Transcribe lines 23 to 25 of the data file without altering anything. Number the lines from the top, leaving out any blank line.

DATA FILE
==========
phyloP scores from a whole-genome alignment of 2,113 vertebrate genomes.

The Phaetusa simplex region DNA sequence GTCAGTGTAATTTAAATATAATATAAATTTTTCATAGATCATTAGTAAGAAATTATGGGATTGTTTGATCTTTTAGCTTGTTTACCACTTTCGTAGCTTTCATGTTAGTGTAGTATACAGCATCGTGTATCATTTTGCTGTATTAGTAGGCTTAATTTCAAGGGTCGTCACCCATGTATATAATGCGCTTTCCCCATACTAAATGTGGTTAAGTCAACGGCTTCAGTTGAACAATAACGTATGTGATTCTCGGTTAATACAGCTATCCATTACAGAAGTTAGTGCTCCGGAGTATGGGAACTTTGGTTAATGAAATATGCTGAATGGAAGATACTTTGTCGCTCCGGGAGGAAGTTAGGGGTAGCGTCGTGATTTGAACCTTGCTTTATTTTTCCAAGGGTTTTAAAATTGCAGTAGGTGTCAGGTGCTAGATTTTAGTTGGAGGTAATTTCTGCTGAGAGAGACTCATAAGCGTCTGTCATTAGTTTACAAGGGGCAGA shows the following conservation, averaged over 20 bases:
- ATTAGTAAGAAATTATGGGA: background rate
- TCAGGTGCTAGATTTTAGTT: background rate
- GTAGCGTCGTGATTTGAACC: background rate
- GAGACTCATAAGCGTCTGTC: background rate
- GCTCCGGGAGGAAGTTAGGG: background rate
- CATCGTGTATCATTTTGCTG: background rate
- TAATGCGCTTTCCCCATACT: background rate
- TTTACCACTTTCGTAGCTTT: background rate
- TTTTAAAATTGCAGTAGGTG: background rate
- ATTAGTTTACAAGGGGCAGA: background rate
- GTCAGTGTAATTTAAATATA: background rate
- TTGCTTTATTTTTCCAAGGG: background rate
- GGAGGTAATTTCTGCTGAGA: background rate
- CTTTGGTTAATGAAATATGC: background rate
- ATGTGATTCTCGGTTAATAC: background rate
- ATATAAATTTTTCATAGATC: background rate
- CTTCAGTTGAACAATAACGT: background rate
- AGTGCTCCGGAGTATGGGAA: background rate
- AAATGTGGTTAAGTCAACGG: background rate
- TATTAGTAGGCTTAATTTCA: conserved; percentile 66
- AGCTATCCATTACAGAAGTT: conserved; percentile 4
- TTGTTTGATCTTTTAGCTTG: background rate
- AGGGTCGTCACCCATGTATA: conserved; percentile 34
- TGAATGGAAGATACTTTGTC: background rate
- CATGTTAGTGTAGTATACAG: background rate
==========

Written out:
- AGCTATCCATTACAGAAGTT: conserved; percentile 4
- TTGTTTGATCTTTTAGCTTG: background rate
- AGGGTCGTCACCCATGTATA: conserved; percentile 34